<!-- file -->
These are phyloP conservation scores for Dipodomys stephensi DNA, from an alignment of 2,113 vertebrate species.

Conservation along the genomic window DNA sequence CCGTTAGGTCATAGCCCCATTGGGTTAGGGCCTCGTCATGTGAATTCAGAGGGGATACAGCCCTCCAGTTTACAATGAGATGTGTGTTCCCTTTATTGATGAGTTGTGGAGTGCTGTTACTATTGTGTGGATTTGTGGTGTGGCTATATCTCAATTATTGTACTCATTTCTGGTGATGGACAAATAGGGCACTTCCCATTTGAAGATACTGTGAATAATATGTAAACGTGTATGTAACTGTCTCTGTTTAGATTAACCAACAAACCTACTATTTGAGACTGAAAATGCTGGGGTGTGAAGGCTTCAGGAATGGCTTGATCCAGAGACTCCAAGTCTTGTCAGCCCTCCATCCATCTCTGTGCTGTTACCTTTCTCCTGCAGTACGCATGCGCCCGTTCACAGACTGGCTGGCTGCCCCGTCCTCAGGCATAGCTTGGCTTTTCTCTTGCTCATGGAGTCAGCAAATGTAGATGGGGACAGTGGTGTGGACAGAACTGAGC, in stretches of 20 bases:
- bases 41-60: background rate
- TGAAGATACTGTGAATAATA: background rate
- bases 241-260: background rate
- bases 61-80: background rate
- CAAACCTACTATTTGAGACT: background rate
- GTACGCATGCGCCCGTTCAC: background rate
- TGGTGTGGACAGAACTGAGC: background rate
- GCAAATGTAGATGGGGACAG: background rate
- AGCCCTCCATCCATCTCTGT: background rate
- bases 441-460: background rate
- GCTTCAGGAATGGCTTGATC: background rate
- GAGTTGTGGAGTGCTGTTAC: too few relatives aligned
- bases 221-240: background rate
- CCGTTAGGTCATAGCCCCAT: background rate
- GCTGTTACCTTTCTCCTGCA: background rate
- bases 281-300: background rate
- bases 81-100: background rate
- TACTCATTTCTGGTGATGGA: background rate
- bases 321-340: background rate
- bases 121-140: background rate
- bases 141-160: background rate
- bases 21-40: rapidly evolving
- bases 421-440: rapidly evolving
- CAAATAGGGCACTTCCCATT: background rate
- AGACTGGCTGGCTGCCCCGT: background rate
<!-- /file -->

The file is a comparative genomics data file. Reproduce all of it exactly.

These are phyloP conservation scores for Dipodomys stephensi DNA, from an alignment of 2,113 vertebrate species.

Conservation along the genomic window DNA sequence CCGTTAGGTCATAGCCCCATTGGGTTAGGGCCTCGTCATGTGAATTCAGAGGGGATACAGCCCTCCAGTTTACAATGAGATGTGTGTTCCCTTTATTGATGAGTTGTGGAGTGCTGTTACTATTGTGTGGATTTGTGGTGTGGCTATATCTCAATTATTGTACTCATTTCTGGTGATGGACAAATAGGGCACTTCCCATTTGAAGATACTGTGAATAATATGTAAACGTGTATGTAACTGTCTCTGTTTAGATTAACCAACAAACCTACTATTTGAGACTGAAAATGCTGGGGTGTGAAGGCTTCAGGAATGGCTTGATCCAGAGACTCCAAGTCTTGTCAGCCCTCCATCCATCTCTGTGCTGTTACCTTTCTCCTGCAGTACGCATGCGCCCGTTCACAGACTGGCTGGCTGCCCCGTCCTCAGGCATAGCTTGGCTTTTCTCTTGCTCATGGAGTCAGCAAATGTAGATGGGGACAGTGGTGTGGACAGAACTGAGC, in stretches of 20 bases:
- bases 41-60: background rate
- TGAAGATACTGTGAATAATA: background rate
- bases 241-260: background rate
- bases 61-80: background rate
- CAAACCTACTATTTGAGACT: background rate
- GTACGCATGCGCCCGTTCAC: background rate
- TGGTGTGGACAGAACTGAGC: background rate
- GCAAATGTAGATGGGGACAG: background rate
- AGCCCTCCATCCATCTCTGT: background rate
- bases 441-460: background rate
- GCTTCAGGAATGGCTTGATC: background rate
- GAGTTGTGGAGTGCTGTTAC: too few relatives aligned
- bases 221-240: background rate
- CCGTTAGGTCATAGCCCCAT: background rate
- GCTGTTACCTTTCTCCTGCA: background rate
- bases 281-300: background rate
- bases 81-100: background rate
- TACTCATTTCTGGTGATGGA: background rate
- bases 321-340: background rate
- bases 121-140: background rate
- bases 141-160: background rate
- bases 21-40: rapidly evolving
- bases 421-440: rapidly evolving
- CAAATAGGGCACTTCCCATT: background rate
- AGACTGGCTGGCTGCCCCGT: background rate